drjrm3 - 8 months ago 65

R Question

I'm hoping to vectorize the following loop:

`for (i in 1:n) {`

for (j in 1:m) {

temp_mat[i,j]=min(temp_mat[i,j],1);

}

}

I thought I could do

`temp_mat=min(temp_mat,1)`

Answer

Just use `temp_mat <- pmin(temp_mat, 1)`

. See `?pmin`

for more use of parallel minima.

Example:

```
set.seed(0); A <- matrix(sample(1:3, 25, replace = T), 5)
#> A
# [,1] [,2] [,3] [,4] [,5]
#[1,] 3 1 1 3 3
#[2,] 1 3 1 2 3
#[3,] 2 3 1 3 1
#[4,] 2 2 3 3 2
#[5,] 3 2 2 2 1
B <- pmin(A, 2)
#> B
# [,1] [,2] [,3] [,4] [,5]
#[1,] 2 1 1 2 2
#[2,] 1 2 1 2 2
#[3,] 2 2 1 2 1
#[4,] 2 2 2 2 2
#[5,] 2 2 2 2 1
```

Since you have background in computational science, I would like to provide more information.

`pmin`

is fast, but is far from high performance. Its prefix "parallel" only suggests `element-wise`

. The meaning of "vectorization" in R is not the same as "SIMD vectorization" in HPC. R is an interpreted language, so **"vectorization" in R means opting for C level loop rather than R level loop.** Therefore, `pmin`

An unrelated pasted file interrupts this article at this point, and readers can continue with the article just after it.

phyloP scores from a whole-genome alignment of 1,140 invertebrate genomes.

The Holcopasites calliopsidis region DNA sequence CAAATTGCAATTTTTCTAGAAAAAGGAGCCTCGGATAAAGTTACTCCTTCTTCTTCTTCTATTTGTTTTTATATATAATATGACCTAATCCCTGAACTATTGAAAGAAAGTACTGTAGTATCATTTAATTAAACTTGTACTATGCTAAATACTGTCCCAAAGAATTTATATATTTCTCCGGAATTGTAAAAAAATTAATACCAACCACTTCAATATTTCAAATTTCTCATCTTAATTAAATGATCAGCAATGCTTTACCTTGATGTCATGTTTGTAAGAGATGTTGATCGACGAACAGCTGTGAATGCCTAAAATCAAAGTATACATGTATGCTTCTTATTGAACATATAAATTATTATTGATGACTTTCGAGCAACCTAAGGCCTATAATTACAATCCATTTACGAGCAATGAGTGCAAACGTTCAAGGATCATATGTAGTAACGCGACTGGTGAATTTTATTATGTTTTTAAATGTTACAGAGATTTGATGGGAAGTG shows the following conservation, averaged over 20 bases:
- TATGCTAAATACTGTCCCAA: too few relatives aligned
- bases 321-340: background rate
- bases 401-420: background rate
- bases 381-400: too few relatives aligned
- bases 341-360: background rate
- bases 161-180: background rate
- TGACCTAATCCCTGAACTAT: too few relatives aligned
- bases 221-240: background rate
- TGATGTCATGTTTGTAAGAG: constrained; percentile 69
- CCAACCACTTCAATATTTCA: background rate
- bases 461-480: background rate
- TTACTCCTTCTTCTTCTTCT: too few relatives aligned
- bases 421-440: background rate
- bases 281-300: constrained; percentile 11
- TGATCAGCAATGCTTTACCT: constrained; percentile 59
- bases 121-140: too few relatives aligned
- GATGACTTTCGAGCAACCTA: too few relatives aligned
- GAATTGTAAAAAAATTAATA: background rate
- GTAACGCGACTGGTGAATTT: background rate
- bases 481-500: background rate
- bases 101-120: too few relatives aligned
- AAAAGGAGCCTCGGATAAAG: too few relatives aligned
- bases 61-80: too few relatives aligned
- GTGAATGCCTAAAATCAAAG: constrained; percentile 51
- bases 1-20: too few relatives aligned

is just coded with a trivial C loop.

**Real high performance computing should benefit from SIMD vectorization.** I believe you know SSE/AVX intrinsics. So if you write a simple C code, using `_mm_min_pd`

from `SSE2`

, you will get ~2 times speedup from `pmin`

; if you see `_mm256_min_pd`

from AVX, you will get ~4 times speedup from `pmin`

.

**Unfortunately, R itself can not do any SIMD.** I have an answer to a post at Does R leverage SIMD when doing vectorized calculations? regarding this issue. For your question, even if you link your R to a HPC BLAS, `pmin`

will not benefit from SIMD, simply because `pmin`

does not involve any BLAS operations. So a better bet is to write compiled code yourself.

Source (Stackoverflow)